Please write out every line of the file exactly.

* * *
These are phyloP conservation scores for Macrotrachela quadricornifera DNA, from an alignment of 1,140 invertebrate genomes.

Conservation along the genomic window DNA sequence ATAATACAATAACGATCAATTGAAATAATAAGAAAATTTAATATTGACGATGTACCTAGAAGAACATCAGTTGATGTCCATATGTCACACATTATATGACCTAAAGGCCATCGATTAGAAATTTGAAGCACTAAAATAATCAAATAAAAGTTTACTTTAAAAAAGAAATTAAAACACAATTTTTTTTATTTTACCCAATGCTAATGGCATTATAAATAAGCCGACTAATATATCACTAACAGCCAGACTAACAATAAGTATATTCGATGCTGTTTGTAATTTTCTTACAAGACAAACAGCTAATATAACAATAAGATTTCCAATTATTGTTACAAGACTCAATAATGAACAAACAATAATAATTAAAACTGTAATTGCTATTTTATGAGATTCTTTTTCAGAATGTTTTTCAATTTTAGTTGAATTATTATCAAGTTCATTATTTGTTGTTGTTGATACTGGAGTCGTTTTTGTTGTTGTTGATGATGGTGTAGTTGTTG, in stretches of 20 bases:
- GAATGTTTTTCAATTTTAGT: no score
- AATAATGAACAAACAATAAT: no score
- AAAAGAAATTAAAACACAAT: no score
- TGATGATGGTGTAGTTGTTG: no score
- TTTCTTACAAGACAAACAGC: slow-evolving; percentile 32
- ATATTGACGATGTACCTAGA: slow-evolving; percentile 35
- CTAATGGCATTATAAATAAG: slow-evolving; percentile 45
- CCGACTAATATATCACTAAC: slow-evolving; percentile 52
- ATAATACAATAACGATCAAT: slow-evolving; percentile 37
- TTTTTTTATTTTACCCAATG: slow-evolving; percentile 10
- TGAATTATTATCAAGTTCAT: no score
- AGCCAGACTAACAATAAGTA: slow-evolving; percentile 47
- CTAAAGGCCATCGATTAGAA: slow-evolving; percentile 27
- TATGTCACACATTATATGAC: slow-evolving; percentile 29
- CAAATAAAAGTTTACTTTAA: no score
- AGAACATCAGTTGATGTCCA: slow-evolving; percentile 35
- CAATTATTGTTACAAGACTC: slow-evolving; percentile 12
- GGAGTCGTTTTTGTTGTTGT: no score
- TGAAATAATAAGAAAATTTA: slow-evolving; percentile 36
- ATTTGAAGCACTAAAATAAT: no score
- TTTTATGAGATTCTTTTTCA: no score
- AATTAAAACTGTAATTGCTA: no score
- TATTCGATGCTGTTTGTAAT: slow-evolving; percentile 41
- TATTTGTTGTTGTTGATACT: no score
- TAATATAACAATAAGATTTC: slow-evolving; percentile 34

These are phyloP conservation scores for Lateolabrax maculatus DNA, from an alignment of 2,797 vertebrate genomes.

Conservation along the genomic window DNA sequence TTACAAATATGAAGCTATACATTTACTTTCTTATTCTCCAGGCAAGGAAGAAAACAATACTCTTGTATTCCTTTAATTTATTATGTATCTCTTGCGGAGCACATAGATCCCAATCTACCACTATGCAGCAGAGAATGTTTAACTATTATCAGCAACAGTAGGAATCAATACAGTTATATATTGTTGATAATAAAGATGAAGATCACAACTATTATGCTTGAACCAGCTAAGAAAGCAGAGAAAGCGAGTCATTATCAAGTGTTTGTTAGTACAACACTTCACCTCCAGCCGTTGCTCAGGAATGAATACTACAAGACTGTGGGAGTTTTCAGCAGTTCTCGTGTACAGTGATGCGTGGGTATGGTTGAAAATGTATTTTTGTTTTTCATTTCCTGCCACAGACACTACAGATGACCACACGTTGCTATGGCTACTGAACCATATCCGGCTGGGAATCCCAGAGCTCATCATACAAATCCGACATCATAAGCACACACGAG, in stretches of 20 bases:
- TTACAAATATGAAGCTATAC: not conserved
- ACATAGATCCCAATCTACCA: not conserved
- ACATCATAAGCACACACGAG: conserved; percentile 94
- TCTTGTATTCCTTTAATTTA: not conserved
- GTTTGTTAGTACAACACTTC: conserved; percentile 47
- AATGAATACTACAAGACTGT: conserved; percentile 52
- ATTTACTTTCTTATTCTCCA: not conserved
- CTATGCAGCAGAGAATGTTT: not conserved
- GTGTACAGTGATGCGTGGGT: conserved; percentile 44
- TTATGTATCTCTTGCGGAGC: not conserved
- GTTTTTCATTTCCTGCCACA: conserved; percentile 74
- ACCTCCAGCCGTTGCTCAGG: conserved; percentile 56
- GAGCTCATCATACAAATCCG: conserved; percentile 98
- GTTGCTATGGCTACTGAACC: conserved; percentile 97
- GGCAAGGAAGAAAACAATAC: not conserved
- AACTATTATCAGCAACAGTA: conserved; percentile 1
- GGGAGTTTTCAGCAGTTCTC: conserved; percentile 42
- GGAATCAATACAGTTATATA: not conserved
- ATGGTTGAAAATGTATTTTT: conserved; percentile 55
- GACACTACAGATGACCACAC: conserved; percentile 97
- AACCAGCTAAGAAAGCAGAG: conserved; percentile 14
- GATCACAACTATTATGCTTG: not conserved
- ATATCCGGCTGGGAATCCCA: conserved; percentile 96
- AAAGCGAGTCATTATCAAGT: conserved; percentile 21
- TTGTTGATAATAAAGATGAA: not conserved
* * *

These are phyloP conservation scores for Macrotrachela quadricornifera DNA, from an alignment of 1,140 invertebrate genomes.

Conservation along the genomic window DNA sequence ATAATACAATAACGATCAATTGAAATAATAAGAAAATTTAATATTGACGATGTACCTAGAAGAACATCAGTTGATGTCCATATGTCACACATTATATGACCTAAAGGCCATCGATTAGAAATTTGAAGCACTAAAATAATCAAATAAAAGTTTACTTTAAAAAAGAAATTAAAACACAATTTTTTTTATTTTACCCAATGCTAATGGCATTATAAATAAGCCGACTAATATATCACTAACAGCCAGACTAACAATAAGTATATTCGATGCTGTTTGTAATTTTCTTACAAGACAAACAGCTAATATAACAATAAGATTTCCAATTATTGTTACAAGACTCAATAATGAACAAACAATAATAATTAAAACTGTAATTGCTATTTTATGAGATTCTTTTTCAGAATGTTTTTCAATTTTAGTTGAATTATTATCAAGTTCATTATTTGTTGTTGTTGATACTGGAGTCGTTTTTGTTGTTGTTGATGATGGTGTAGTTGTTG, in stretches of 20 bases:
- GAATGTTTTTCAATTTTAGT: no score
- AATAATGAACAAACAATAAT: no score
- AAAAGAAATTAAAACACAAT: no score
- TGATGATGGTGTAGTTGTTG: no score
- TTTCTTACAAGACAAACAGC: slow-evolving; percentile 32
- ATATTGACGATGTACCTAGA: slow-evolving; percentile 35
- CTAATGGCATTATAAATAAG: slow-evolving; percentile 45
- CCGACTAATATATCACTAAC: slow-evolving; percentile 52
- ATAATACAATAACGATCAAT: slow-evolving; percentile 37
- TTTTTTTATTTTACCCAATG: slow-evolving; percentile 10
- TGAATTATTATCAAGTTCAT: no score
- AGCCAGACTAACAATAAGTA: slow-evolving; percentile 47
- CTAAAGGCCATCGATTAGAA: slow-evolving; percentile 27
- TATGTCACACATTATATGAC: slow-evolving; percentile 29
- CAAATAAAAGTTTACTTTAA: no score
- AGAACATCAGTTGATGTCCA: slow-evolving; percentile 35
- CAATTATTGTTACAAGACTC: slow-evolving; percentile 12
- GGAGTCGTTTTTGTTGTTGT: no score
- TGAAATAATAAGAAAATTTA: slow-evolving; percentile 36
- ATTTGAAGCACTAAAATAAT: no score
- TTTTATGAGATTCTTTTTCA: no score
- AATTAAAACTGTAATTGCTA: no score
- TATTCGATGCTGTTTGTAAT: slow-evolving; percentile 41
- TATTTGTTGTTGTTGATACT: no score
- TAATATAACAATAAGATTTC: slow-evolving; percentile 34

These are phyloP conservation scores for Lateolabrax maculatus DNA, from an alignment of 2,797 vertebrate genomes.

Conservation along the genomic window DNA sequence TTACAAATATGAAGCTATACATTTACTTTCTTATTCTCCAGGCAAGGAAGAAAACAATACTCTTGTATTCCTTTAATTTATTATGTATCTCTTGCGGAGCACATAGATCCCAATCTACCACTATGCAGCAGAGAATGTTTAACTATTATCAGCAACAGTAGGAATCAATACAGTTATATATTGTTGATAATAAAGATGAAGATCACAACTATTATGCTTGAACCAGCTAAGAAAGCAGAGAAAGCGAGTCATTATCAAGTGTTTGTTAGTACAACACTTCACCTCCAGCCGTTGCTCAGGAATGAATACTACAAGACTGTGGGAGTTTTCAGCAGTTCTCGTGTACAGTGATGCGTGGGTATGGTTGAAAATGTATTTTTGTTTTTCATTTCCTGCCACAGACACTACAGATGACCACACGTTGCTATGGCTACTGAACCATATCCGGCTGGGAATCCCAGAGCTCATCATACAAATCCGACATCATAAGCACACACGAG, in stretches of 20 bases:
- TTACAAATATGAAGCTATAC: not conserved
- ACATAGATCCCAATCTACCA: not conserved
- ACATCATAAGCACACACGAG: conserved; percentile 94
- TCTTGTATTCCTTTAATTTA: not conserved
- GTTTGTTAGTACAACACTTC: conserved; percentile 47
- AATGAATACTACAAGACTGT: conserved; percentile 52
- ATTTACTTTCTTATTCTCCA: not conserved
- CTATGCAGCAGAGAATGTTT: not conserved
- GTGTACAGTGATGCGTGGGT: conserved; percentile 44
- TTATGTATCTCTTGCGGAGC: not conserved
- GTTTTTCATTTCCTGCCACA: conserved; percentile 74
- ACCTCCAGCCGTTGCTCAGG: conserved; percentile 56
- GAGCTCATCATACAAATCCG: conserved; percentile 98
- GTTGCTATGGCTACTGAACC: conserved; percentile 97
- GGCAAGGAAGAAAACAATAC: not conserved
- AACTATTATCAGCAACAGTA: conserved; percentile 1
- GGGAGTTTTCAGCAGTTCTC: conserved; percentile 42
- GGAATCAATACAGTTATATA: not conserved
- ATGGTTGAAAATGTATTTTT: conserved; percentile 55
- GACACTACAGATGACCACAC: conserved; percentile 97
- AACCAGCTAAGAAAGCAGAG: conserved; percentile 14
- GATCACAACTATTATGCTTG: not conserved
- ATATCCGGCTGGGAATCCCA: conserved; percentile 96
- AAAGCGAGTCATTATCAAGT: conserved; percentile 21
- TTGTTGATAATAAAGATGAA: not conserved